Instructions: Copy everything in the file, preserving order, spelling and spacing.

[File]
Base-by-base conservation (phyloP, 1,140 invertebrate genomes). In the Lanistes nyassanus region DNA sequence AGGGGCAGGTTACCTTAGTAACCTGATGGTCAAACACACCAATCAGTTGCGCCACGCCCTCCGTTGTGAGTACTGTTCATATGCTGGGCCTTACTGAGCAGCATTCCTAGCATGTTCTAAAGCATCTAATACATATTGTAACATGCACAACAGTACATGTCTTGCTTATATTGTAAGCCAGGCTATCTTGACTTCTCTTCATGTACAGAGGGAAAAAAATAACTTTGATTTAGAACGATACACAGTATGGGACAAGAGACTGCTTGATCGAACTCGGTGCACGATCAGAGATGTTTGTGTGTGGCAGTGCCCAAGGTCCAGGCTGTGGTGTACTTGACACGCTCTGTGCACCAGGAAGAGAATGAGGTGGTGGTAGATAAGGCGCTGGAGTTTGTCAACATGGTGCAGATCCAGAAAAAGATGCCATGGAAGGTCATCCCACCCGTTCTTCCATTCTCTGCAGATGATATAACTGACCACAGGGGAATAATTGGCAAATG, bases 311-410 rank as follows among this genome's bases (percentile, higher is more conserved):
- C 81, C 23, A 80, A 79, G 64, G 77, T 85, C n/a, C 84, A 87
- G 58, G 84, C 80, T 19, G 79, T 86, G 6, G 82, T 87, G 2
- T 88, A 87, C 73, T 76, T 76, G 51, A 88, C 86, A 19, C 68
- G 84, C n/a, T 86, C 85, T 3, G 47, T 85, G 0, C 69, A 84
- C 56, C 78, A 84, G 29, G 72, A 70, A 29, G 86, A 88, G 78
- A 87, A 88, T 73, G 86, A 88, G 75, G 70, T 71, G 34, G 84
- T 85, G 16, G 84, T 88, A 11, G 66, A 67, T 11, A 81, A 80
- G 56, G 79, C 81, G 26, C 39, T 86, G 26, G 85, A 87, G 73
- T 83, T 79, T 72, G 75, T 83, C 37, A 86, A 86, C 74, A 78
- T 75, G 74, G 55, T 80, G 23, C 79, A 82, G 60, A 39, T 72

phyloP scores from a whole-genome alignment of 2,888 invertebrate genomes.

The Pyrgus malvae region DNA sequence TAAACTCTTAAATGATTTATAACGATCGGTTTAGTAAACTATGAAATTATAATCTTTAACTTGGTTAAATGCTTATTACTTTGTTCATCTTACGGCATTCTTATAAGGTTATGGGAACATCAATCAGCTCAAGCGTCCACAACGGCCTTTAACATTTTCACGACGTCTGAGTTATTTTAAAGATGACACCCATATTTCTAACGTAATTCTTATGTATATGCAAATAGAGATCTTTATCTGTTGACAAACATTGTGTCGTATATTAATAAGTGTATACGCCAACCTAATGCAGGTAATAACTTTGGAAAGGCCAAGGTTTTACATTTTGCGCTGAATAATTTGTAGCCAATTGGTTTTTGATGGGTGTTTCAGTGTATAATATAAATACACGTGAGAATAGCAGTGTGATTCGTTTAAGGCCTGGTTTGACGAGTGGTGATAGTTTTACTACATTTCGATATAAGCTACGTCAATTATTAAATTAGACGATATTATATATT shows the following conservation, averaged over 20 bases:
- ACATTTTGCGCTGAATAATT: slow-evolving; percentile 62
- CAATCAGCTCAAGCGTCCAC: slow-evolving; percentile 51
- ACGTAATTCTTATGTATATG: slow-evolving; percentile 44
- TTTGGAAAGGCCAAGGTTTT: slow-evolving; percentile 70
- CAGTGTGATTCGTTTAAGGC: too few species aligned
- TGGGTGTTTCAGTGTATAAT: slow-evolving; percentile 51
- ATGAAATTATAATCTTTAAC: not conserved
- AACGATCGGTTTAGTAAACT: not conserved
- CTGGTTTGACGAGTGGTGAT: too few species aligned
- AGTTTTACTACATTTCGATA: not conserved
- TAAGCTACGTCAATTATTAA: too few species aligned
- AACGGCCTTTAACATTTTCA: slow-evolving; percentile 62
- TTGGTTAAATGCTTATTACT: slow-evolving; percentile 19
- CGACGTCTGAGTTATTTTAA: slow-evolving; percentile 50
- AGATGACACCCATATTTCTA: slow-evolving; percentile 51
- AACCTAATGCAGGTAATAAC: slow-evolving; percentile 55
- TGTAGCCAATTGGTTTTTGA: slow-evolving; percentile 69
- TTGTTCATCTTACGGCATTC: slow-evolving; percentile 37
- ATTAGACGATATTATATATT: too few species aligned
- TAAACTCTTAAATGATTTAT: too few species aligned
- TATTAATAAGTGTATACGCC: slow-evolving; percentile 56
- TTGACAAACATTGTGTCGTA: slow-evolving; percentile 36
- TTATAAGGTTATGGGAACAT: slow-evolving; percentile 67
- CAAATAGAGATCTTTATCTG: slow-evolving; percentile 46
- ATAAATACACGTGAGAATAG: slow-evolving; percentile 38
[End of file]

Base-by-base conservation (phyloP, 1,140 invertebrate genomes). In the Lanistes nyassanus region DNA sequence AGGGGCAGGTTACCTTAGTAACCTGATGGTCAAACACACCAATCAGTTGCGCCACGCCCTCCGTTGTGAGTACTGTTCATATGCTGGGCCTTACTGAGCAGCATTCCTAGCATGTTCTAAAGCATCTAATACATATTGTAACATGCACAACAGTACATGTCTTGCTTATATTGTAAGCCAGGCTATCTTGACTTCTCTTCATGTACAGAGGGAAAAAAATAACTTTGATTTAGAACGATACACAGTATGGGACAAGAGACTGCTTGATCGAACTCGGTGCACGATCAGAGATGTTTGTGTGTGGCAGTGCCCAAGGTCCAGGCTGTGGTGTACTTGACACGCTCTGTGCACCAGGAAGAGAATGAGGTGGTGGTAGATAAGGCGCTGGAGTTTGTCAACATGGTGCAGATCCAGAAAAAGATGCCATGGAAGGTCATCCCACCCGTTCTTCCATTCTCTGCAGATGATATAACTGACCACAGGGGAATAATTGGCAAATG, bases 311-410 rank as follows among this genome's bases (percentile, higher is more conserved):
- C 81, C 23, A 80, A 79, G 64, G 77, T 85, C n/a, C 84, A 87
- G 58, G 84, C 80, T 19, G 79, T 86, G 6, G 82, T 87, G 2
- T 88, A 87, C 73, T 76, T 76, G 51, A 88, C 86, A 19, C 68
- G 84, C n/a, T 86, C 85, T 3, G 47, T 85, G 0, C 69, A 84
- C 56, C 78, A 84, G 29, G 72, A 70, A 29, G 86, A 88, G 78
- A 87, A 88, T 73, G 86, A 88, G 75, G 70, T 71, G 34, G 84
- T 85, G 16, G 84, T 88, A 11, G 66, A 67, T 11, A 81, A 80
- G 56, G 79, C 81, G 26, C 39, T 86, G 26, G 85, A 87, G 73
- T 83, T 79, T 72, G 75, T 83, C 37, A 86, A 86, C 74, A 78
- T 75, G 74, G 55, T 80, G 23, C 79, A 82, G 60, A 39, T 72

phyloP scores from a whole-genome alignment of 2,888 invertebrate genomes.

The Pyrgus malvae region DNA sequence TAAACTCTTAAATGATTTATAACGATCGGTTTAGTAAACTATGAAATTATAATCTTTAACTTGGTTAAATGCTTATTACTTTGTTCATCTTACGGCATTCTTATAAGGTTATGGGAACATCAATCAGCTCAAGCGTCCACAACGGCCTTTAACATTTTCACGACGTCTGAGTTATTTTAAAGATGACACCCATATTTCTAACGTAATTCTTATGTATATGCAAATAGAGATCTTTATCTGTTGACAAACATTGTGTCGTATATTAATAAGTGTATACGCCAACCTAATGCAGGTAATAACTTTGGAAAGGCCAAGGTTTTACATTTTGCGCTGAATAATTTGTAGCCAATTGGTTTTTGATGGGTGTTTCAGTGTATAATATAAATACACGTGAGAATAGCAGTGTGATTCGTTTAAGGCCTGGTTTGACGAGTGGTGATAGTTTTACTACATTTCGATATAAGCTACGTCAATTATTAAATTAGACGATATTATATATT shows the following conservation, averaged over 20 bases:
- ACATTTTGCGCTGAATAATT: slow-evolving; percentile 62
- CAATCAGCTCAAGCGTCCAC: slow-evolving; percentile 51
- ACGTAATTCTTATGTATATG: slow-evolving; percentile 44
- TTTGGAAAGGCCAAGGTTTT: slow-evolving; percentile 70
- CAGTGTGATTCGTTTAAGGC: too few species aligned
- TGGGTGTTTCAGTGTATAAT: slow-evolving; percentile 51
- ATGAAATTATAATCTTTAAC: not conserved
- AACGATCGGTTTAGTAAACT: not conserved
- CTGGTTTGACGAGTGGTGAT: too few species aligned
- AGTTTTACTACATTTCGATA: not conserved
- TAAGCTACGTCAATTATTAA: too few species aligned
- AACGGCCTTTAACATTTTCA: slow-evolving; percentile 62
- TTGGTTAAATGCTTATTACT: slow-evolving; percentile 19
- CGACGTCTGAGTTATTTTAA: slow-evolving; percentile 50
- AGATGACACCCATATTTCTA: slow-evolving; percentile 51
- AACCTAATGCAGGTAATAAC: slow-evolving; percentile 55
- TGTAGCCAATTGGTTTTTGA: slow-evolving; percentile 69
- TTGTTCATCTTACGGCATTC: slow-evolving; percentile 37
- ATTAGACGATATTATATATT: too few species aligned
- TAAACTCTTAAATGATTTAT: too few species aligned
- TATTAATAAGTGTATACGCC: slow-evolving; percentile 56
- TTGACAAACATTGTGTCGTA: slow-evolving; percentile 36
- TTATAAGGTTATGGGAACAT: slow-evolving; percentile 67
- CAAATAGAGATCTTTATCTG: slow-evolving; percentile 46
- ATAAATACACGTGAGAATAG: slow-evolving; percentile 38